Read the following and then turn your eyes away from the page and try to repeat it to yourself:

Everyone’s active participation in the firm’s events is crucial to helping us develop a conscious and cohesive firm culture that we can all be proud of and that will help us attract high quality associates.

You can’t do it. It’s too long. You have to translate what it means to you.

Now try the same with the next sentence: “We hope to see you at as many firm functions as possible.”

Save the “whys” and the details for other sentences. Allow the key message to stand on its own.

Similarly, “We need to settle the case” is clear and direct.

“You may want to consider resolving the dispute prior to going through extensive pretrial discovery and having
the details make a nightly soap opera in the press” is simply too much for a listener to digest in one gulp.

Use Simple Language

There are two language traps lawyers fall into. The first is when we try to show how smart we are. The second is when we fail to recognize legal jargon.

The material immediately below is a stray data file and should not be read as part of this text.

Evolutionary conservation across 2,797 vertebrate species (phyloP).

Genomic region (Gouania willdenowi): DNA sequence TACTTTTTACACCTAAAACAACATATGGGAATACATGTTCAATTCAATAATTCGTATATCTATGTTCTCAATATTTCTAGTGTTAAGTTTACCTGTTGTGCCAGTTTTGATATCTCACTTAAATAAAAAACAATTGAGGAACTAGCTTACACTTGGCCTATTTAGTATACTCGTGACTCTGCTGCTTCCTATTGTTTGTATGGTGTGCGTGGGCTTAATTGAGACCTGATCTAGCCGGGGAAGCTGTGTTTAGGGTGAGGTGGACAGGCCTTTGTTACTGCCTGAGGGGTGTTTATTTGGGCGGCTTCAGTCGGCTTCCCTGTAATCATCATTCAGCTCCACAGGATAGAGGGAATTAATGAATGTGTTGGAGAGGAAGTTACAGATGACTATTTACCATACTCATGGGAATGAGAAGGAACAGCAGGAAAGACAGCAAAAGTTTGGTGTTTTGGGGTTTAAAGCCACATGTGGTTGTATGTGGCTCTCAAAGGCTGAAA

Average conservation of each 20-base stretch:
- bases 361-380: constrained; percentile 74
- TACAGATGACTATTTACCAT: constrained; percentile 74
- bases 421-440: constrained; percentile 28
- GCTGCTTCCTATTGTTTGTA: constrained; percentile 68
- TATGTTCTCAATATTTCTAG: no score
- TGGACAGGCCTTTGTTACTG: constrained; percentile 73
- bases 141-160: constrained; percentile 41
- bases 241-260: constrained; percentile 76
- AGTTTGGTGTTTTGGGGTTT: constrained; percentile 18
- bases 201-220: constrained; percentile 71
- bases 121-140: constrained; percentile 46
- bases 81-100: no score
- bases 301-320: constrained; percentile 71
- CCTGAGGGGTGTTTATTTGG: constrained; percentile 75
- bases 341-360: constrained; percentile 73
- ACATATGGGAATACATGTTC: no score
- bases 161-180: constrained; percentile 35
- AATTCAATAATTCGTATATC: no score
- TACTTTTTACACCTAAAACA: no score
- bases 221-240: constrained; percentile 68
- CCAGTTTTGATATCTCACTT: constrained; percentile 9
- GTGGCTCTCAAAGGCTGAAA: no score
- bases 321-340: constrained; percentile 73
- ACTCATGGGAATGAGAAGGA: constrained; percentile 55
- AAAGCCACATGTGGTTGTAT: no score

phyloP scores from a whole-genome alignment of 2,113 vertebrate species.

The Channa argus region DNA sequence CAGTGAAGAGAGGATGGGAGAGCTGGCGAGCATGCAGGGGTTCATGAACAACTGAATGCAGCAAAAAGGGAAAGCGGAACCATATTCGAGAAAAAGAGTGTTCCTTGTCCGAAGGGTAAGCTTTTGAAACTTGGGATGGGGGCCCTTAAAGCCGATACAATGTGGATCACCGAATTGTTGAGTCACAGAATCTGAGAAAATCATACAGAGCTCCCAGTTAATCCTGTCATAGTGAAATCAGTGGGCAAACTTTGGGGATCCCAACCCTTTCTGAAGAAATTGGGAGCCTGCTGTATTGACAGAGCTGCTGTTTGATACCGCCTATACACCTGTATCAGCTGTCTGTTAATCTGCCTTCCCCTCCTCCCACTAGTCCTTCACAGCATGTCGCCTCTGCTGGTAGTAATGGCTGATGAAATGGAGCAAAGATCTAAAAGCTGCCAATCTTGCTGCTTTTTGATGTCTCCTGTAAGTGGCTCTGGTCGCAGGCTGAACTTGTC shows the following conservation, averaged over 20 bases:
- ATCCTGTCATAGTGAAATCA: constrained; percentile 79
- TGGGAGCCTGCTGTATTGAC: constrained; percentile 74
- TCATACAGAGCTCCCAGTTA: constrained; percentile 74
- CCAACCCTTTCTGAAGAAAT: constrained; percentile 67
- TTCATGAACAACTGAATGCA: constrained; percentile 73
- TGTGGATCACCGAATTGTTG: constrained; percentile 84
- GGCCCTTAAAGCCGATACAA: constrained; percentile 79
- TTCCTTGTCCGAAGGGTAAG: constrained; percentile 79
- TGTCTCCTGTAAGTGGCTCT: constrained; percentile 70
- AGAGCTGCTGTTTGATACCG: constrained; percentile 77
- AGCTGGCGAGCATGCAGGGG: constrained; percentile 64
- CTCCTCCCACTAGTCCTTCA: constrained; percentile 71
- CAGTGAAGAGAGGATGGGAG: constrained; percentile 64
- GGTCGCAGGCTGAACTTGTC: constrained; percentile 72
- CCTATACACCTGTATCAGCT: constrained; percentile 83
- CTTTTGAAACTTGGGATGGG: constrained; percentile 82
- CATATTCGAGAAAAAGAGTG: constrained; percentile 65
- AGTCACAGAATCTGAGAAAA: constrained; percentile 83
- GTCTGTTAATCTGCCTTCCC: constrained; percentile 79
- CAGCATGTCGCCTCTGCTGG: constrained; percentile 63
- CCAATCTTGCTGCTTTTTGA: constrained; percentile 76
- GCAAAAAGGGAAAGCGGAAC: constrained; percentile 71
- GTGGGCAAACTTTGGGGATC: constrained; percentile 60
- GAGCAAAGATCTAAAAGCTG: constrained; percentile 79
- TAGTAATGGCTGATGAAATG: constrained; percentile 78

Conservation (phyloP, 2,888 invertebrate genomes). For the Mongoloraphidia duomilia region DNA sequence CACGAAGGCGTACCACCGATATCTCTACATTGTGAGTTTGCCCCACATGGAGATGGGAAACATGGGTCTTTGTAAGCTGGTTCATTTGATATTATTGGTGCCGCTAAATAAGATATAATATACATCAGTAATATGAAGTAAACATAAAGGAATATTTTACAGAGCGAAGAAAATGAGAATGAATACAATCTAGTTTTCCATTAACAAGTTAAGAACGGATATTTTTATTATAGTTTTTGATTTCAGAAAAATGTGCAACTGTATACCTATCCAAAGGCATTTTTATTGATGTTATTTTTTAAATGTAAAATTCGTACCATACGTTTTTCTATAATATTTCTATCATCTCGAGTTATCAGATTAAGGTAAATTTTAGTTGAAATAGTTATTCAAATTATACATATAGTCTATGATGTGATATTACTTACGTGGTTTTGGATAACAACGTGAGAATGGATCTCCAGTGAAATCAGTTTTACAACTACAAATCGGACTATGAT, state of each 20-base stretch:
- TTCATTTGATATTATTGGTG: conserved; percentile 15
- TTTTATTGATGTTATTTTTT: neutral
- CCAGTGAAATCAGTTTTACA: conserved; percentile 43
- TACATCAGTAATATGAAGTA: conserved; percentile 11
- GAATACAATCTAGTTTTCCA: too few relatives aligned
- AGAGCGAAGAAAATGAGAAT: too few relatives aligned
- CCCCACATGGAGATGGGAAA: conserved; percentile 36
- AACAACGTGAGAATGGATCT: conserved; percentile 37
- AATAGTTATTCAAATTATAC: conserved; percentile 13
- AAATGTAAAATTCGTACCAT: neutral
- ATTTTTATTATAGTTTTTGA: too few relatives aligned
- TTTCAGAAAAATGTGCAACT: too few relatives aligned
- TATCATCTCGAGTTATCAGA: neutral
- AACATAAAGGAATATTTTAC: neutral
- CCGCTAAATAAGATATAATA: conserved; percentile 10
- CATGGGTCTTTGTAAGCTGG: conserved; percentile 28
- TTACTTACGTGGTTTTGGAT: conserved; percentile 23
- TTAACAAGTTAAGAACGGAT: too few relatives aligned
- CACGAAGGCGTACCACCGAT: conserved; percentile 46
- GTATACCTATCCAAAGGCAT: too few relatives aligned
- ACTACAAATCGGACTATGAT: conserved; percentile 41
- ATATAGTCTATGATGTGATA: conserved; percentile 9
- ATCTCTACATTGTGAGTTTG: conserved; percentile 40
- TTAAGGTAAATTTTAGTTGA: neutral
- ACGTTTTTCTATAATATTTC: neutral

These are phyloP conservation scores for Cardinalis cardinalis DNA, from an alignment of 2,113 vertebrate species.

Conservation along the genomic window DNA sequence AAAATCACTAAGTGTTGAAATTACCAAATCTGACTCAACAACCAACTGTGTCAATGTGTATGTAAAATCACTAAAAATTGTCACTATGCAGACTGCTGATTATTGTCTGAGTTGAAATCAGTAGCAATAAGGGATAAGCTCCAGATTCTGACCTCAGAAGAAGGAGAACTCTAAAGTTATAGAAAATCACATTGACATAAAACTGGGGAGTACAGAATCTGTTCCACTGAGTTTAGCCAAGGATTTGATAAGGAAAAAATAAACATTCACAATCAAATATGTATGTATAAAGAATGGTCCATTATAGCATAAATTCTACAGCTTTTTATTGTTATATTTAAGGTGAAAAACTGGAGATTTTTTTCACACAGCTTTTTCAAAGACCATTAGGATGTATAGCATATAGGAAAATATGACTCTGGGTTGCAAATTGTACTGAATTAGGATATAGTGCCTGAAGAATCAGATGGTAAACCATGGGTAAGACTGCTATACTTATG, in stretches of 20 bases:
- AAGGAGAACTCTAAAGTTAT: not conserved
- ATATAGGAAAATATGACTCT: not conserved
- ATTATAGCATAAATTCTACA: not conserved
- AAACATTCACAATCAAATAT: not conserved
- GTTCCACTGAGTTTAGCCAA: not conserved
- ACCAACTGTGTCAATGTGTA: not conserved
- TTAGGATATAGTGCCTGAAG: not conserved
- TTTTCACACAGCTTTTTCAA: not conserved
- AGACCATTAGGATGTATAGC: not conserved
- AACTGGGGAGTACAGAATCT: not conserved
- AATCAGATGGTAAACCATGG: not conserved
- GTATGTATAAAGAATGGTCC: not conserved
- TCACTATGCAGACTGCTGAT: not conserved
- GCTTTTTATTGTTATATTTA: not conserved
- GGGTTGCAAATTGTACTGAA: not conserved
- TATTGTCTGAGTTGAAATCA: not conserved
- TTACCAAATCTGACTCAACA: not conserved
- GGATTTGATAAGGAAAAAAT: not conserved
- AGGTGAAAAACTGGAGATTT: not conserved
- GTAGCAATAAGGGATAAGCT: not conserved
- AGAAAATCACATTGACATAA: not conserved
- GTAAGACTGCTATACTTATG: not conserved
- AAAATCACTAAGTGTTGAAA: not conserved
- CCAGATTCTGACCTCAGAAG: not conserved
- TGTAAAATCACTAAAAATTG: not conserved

Big words do not impress anyone; big ideas do. My firm recently surveyed more than 1,400 business professionals regarding what impresses them about other people’s communication skills. When asked to rank the top three communication skills from a list of 10 items, not a single person ranked “using sophisticated vocabulary” as a top three choice.

In a professional setting, you don’t get graded on being smart. People assume you are smart. You get graded on having impact. That means getting people to take action based on your ideas. Get to your content. Your goal when communicating is not to be cute or clever. Your goal is to be clear.